With COVID cases on the rise in Northwest Florida, the Pensacola chapter of Women's March Florida decided to host the 2021 event virtually bringing in speakers from across the state on Saturday, Jan. 23.
This year’s Women’s March comes four years after the initial event was organized in D.C. as a response to the inauguration of President Donald Trump. Now, this year there’s a new administration in the White House. But, Women's March Pensacola President Allison Ferreira says they’ll be organizing for the same issues as before.
“(It’s) still a pivotal moment in society as a whole with women’s rights," she said. "We’re going to continue to show this administration, we’re not going to back down from maintaining and progressing women’s rights. It’s not a Democratic or Republican agenda, it’s a human rights agenda. We’re going to continue to hold any and all establishments accountable.”
One thing that’s changed this year is the venue. Like many events, the Pensacola Women's March was moved online as COVID cases spiked. Ferreira said she was given the OK from her board.
“They all agreed and we worked toward that and I went to state about that and asked if they could join us.”
Speakers will cover various issues including LGBTQ rights, environmental issues and justice for Black and brown people — they all fall under human rights, says Ferreira. With the event online, organizers are hoping to see an even broader mix of attendees.
Tamika Lyles is the Democratic Black Caucus President and Veterans Caucus Vice President in Osceola County. She first spoke at the Pensacola Women's March in 2018 as a candidate for state senate. Whether held in person or online, the Women's March is a time to set goals for the future and motivate others to join the cause, she said.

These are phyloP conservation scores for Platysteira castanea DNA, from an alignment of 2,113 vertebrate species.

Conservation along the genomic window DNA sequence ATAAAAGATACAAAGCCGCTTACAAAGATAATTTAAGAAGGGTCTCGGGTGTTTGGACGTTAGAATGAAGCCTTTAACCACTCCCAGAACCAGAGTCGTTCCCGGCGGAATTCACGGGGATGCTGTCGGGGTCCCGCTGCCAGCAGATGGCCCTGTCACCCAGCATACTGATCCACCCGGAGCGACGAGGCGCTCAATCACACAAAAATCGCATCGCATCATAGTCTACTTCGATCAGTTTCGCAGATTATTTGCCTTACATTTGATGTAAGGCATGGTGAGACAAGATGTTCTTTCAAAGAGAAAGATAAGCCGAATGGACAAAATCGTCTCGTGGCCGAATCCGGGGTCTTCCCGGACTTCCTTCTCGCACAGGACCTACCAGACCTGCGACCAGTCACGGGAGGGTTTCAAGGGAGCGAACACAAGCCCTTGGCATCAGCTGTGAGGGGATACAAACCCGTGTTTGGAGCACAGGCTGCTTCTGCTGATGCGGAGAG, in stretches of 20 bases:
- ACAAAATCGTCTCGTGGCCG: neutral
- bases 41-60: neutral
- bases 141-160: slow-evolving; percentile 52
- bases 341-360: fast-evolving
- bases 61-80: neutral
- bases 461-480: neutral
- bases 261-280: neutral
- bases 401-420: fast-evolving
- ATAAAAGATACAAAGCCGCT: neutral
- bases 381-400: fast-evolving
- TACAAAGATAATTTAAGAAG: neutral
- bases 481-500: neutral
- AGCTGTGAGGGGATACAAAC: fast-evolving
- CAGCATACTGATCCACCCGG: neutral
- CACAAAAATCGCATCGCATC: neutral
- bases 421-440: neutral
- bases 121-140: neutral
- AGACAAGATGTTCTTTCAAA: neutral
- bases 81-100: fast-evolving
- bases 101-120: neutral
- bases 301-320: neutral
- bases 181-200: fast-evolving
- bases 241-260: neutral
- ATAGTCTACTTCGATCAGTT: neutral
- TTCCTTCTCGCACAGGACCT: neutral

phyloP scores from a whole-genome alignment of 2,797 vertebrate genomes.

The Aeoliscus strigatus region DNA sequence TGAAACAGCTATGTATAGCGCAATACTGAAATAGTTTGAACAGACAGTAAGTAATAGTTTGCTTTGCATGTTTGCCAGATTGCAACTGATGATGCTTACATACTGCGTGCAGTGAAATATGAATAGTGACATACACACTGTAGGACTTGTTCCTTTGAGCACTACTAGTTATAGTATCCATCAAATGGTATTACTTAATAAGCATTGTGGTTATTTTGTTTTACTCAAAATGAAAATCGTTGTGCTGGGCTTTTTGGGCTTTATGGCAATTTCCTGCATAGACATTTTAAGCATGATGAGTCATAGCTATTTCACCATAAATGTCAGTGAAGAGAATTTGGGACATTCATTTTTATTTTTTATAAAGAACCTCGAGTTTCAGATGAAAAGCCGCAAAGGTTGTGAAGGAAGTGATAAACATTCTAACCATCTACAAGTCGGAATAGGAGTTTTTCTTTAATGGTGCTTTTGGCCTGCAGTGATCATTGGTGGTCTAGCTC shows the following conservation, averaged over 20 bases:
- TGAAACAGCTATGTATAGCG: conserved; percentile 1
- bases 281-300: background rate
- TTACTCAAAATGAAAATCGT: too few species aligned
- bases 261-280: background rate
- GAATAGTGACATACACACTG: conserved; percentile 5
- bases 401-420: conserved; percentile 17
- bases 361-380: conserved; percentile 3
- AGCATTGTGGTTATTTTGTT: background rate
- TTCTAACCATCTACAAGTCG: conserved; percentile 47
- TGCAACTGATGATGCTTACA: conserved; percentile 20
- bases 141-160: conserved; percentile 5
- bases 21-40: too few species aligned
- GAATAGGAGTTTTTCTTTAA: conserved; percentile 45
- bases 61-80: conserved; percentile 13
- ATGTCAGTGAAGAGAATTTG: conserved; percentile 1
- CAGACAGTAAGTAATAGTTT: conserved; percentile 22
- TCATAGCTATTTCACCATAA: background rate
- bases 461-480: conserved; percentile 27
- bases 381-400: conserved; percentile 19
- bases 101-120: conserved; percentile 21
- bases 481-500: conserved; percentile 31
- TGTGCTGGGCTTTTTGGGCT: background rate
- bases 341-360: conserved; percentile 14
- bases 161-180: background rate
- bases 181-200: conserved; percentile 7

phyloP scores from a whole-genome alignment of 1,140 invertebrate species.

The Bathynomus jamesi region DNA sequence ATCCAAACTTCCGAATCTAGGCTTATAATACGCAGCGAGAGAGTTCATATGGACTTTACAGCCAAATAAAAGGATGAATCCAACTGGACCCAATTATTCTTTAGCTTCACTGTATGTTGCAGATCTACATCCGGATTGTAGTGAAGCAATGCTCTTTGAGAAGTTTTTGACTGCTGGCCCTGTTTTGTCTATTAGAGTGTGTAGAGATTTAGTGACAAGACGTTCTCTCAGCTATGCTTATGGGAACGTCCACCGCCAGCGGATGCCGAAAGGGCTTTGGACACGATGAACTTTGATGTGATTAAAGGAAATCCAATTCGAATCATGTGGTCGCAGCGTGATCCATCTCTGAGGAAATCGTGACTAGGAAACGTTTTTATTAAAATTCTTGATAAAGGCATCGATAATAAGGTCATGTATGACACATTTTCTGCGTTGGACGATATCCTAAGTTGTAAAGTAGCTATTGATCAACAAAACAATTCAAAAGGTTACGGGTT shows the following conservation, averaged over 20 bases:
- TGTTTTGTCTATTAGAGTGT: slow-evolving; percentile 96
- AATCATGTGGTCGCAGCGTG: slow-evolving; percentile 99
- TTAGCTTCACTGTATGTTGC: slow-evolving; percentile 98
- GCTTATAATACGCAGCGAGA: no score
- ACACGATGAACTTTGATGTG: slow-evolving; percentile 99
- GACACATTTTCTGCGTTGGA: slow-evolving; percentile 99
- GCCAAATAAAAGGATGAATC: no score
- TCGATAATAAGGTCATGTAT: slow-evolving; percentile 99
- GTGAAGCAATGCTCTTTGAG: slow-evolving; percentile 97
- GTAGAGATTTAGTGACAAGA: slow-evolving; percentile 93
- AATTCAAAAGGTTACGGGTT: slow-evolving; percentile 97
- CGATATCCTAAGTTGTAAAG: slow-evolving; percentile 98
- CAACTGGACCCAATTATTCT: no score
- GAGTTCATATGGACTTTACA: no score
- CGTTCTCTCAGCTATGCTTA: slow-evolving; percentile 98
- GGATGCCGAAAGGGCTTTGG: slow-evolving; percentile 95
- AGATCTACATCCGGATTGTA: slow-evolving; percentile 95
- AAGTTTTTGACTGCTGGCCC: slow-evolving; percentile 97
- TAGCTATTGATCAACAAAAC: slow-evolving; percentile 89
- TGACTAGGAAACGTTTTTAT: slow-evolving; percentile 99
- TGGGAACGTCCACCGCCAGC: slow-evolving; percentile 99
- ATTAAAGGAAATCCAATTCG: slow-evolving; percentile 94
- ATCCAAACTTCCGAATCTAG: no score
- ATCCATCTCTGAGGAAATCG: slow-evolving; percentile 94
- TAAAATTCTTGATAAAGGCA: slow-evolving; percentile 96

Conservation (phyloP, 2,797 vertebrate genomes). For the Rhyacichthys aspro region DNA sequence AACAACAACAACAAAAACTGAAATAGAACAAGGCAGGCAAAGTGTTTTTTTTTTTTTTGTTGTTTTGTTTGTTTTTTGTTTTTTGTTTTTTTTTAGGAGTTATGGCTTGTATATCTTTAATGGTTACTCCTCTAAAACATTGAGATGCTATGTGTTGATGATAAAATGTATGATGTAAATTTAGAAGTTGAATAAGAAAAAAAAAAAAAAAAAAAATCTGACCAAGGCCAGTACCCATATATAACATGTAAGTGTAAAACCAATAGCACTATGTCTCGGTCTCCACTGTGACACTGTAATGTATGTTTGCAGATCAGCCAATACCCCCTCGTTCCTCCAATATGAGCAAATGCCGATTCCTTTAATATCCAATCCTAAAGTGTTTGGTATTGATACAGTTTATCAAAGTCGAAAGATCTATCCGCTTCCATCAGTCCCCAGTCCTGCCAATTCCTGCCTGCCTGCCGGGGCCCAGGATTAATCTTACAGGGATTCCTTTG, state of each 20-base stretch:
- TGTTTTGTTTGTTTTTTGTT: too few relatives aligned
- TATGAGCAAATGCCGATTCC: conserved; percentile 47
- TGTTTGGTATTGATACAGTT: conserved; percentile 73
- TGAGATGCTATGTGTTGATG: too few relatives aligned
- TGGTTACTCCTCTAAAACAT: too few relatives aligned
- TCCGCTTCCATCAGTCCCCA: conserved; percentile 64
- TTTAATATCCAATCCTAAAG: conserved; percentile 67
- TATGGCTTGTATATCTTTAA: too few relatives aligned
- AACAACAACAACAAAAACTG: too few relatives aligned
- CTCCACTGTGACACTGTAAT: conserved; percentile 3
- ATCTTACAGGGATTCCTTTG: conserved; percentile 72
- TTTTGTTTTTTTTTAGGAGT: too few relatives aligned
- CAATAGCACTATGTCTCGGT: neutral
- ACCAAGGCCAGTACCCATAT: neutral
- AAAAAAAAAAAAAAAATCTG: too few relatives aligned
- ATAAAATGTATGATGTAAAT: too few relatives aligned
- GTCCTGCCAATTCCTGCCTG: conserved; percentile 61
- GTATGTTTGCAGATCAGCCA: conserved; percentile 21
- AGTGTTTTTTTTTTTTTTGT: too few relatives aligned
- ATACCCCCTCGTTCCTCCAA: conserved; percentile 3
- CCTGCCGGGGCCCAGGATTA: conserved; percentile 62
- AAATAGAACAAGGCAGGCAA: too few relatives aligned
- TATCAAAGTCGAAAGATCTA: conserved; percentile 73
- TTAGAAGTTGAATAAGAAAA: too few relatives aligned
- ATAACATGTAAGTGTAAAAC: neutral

“It is the time to show advocacy for women and it’s to celebrate our accomplishments, but it’s also to motivate us to continue our work because we still have so much work left to do,” she said. “It’s an opportunity to speak with those likeminded individuals that are in support of our movement and gain support for our movement.”
Saturday’s event is also a celebration a historic milestone — the inauguration of the country’s first female vice president, Kamala Harris.
“This is something that is definitely groundbreaking and is motivating to minority women," said Lyles. "We hold a strong voice in the democratic party but we don’t hold a lot of seats at the table.”
Lyles said Harris is an example of why representation matters. It motivates new voices to step forward not just on the national stage, but in state and local races. Like Democrat Karen Butler who ran for Florida Senate District 1 last year.
Butler, who was a first-time candidate, lost the race to incumbent Doug Broxson, but she did win over 98,000 votes. It’s a number she’s proud of.
“They were actually excited to see me run not just as a Democrat, but as a woman,” said Butler. “Do you know our area no female has ever run for the Florida senate from our district in over 200 years?”
Butler will be another speaker at the Pensacola Women’s March. And her message stems from her experience as a candidate. Throughout the country, a historic number of women ran for office in the 2018 midterms and in the 2020 election. Butler said she wants to see that trend continue in the panhandle.
“We need to get women involved in things like city council, county commissioner, school board, mayor and work our way straight up from there,” she said. “Through my campaigning, I learned more about the process and how much I need to encourage women to get involved. There’s a gap that needs to be filled by women; it’s missing.”
The Pensacola Women’s March will be online from 11 a.m. to 2 p.m. Saturday, Jan. 23. For more information, and a link to the Zoom webinar, visit the Women’s March Pensacola Facebook page.